Myelodysplastic Syndrome (MDS) is classically a disease of older people, with median age at presentation of 70-75 years. The incidence of MDS is estimated at 5-13/100,000/year, but rises to >20/100,000/year in older populations. An increase in diagnosis over the last decades is in part due to improved recognition of MDS, but likely also to an increase in the ageing population. There is very little data on the clinical course, management and outcomes for very old patients (≥85 years of age) with MDS.

Patients and Methods:

This was a retrospective, multicentre analysis of 84 patients with MDS or Chronic Myelomonocytic Leukemia (CMML) aged ≥85 years at diagnosis from 6 centres in Ireland.


We identified 84 patients aged ≥85 years at time of diagnosis of MDS (n= 70) or CMML (n=14), including 47 men (56%) and 37 women (44%). Median age at diagnosis was 87 years (range 85-98). Most patients (93%) were anemic at presentation, including 45/47 men (96%) and 33/37 women (89%). Median hemoglobin (Hb) was 9.5 g/dl (range 5.9 -13.8). Median neutrophil count was 2.4 x109/L (range 0-72). Forty-four patients had thrombocytopenia (median platelet count 144 x 109/L (range 18-624)). Data regarding co-morbidities were available for 75 patients: 69% had hypertension, 36% ischemic heart disease, 39% atrial fibrillation, 31% heart failure, 19% diabetes and 39% renal dysfunction. Ferritin was elevated in 18 (32%) of 57 patients tested. 2006 WHO subgroups were reported for 81 patients: RCMD (32; 40%), CMML (14; 17%), RA (10; 12%), RAEB-1 (10; 12%), RAEB-2 (7; 9%), RARS (2; 3%), t-MDS (2; 3%), Hypoplastic MDS (1; 1%) and 5q- Syndrome (1; 1%).

Cytogenetic analysis was performed in 49 patients (58%); results were available for 39 (46%). No patient had molecular studies for MDS-associated mutations or p53 deletions/mutations. Karyotype was normal in 23 patients (59% of those with results available), deletion Y in 5 (13%), Trisomy 8 in 5 (13%), complex in 3 (7.7%), 5q- in 2 (5.2%), and monosomy 7 in 1 (2.5%). Risk stratification by IPSS-R was available for only 37/84 patients, primarily due to lack of cytogenetic testing.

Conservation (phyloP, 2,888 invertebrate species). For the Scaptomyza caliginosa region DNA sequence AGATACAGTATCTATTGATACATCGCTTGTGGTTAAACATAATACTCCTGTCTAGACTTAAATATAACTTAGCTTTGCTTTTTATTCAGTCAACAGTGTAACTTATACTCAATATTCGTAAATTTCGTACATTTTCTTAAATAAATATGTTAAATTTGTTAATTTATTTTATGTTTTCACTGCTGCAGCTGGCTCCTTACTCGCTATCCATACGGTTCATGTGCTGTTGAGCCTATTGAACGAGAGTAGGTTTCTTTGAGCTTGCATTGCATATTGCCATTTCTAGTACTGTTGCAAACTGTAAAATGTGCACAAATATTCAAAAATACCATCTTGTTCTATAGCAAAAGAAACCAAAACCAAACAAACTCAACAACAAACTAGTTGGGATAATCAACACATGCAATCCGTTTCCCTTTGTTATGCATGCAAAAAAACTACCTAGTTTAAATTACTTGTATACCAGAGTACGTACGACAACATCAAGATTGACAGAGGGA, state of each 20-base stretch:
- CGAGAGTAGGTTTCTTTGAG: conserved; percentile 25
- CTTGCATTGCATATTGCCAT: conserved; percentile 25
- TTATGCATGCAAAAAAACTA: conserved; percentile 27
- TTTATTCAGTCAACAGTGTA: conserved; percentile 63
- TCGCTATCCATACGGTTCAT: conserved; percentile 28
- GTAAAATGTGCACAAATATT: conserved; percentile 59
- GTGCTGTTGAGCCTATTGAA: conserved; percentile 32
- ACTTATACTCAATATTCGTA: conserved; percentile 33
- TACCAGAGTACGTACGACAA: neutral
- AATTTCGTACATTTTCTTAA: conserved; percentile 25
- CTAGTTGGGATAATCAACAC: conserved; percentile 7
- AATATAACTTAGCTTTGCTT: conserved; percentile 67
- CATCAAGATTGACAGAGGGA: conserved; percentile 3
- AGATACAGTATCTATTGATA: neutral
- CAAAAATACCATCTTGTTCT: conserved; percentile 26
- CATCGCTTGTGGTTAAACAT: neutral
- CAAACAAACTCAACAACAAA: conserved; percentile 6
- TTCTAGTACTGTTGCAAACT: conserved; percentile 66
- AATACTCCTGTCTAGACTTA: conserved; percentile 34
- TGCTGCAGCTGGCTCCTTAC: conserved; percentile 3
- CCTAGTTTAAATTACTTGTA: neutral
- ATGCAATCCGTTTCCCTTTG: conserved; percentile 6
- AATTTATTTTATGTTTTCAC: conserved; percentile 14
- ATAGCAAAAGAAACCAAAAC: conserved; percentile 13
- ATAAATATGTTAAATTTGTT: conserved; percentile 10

Data were available regarding treatment strategies for 81 patients. Thirty-five (43%) received supportive care only. Forty-five patients (57%) were transfused; 29 (34%) became transfusion-dependent during the course of their disease. Of these, only 14 (48%) received erythropoietin (EPO). Of 50 patients with significant anemia likely to cause symptoms (Hb < 10g/dl), only 21 (42%) received EPO. Five patients (6%) received azacitidine (1-18 cycles; median 5), 7 (8%) received G-CSF; none received lenalidomide or iron chelation. Median survival for all patients was 17 months (range 0-147), 16 months for men (range 0-70), and 27 months for women (range 1-147). In 35 patients who had IPSS-R data available, median survival was 49 months for Very Good, 30 months for Good and 13 months for Intermediate category patients. For 4 patients in the Poor and Very Poor categories median survival was 1, 5, 7 and 28 months. Median survival for patients with RA was 28 months (n=10), RCMD 25 months (n=29), CMML 13 months (n= 14), RAEB-1 10 months (n=10) and RAEB-2 19 months (n=7). Six patients (including 3 with RAEB-1, 1 with CMML and 1 with t-MDS) developed Acute Myeloid Leukaemia (7%) at a median of 4.5 months from diagnosis. Median survival for these patients was 9.5 months. Of 84 patients, 60 have died. The main causes of death included marrow failure, sepsis, cardiac events, other malignancies and gastrointestinal bleeding.


Anemia is the commonest presenting feature of MDS in the very old, and may be the sole cytopenia. Unexplained anemia in the very old should trigger suspicion of underlying MDS, especially if associated with a high MCV. In many patients over 85 years cytogenetic analysis is not performed, precluding accurate prognostic evaluation. MDS in these very old patients is not often actively managed with pharmacological intervention or chemotherapy. Up to 50% of transfusion-dependent patients do not receive erythropoeitin. Azacitidine and lenalidomide are infrequently used. Co-morbidities (especially cardiac and renal disorders) are very common. Survival can be prolonged, especially in patients with low-risk disease. With an ageing population, management of very elderly patients with MDS is becoming more challenging and a more proactive approach should be considered.


Quinn:Janssen: Honoraria.

Author notes


Asterisk with author names denotes non-ASH members.

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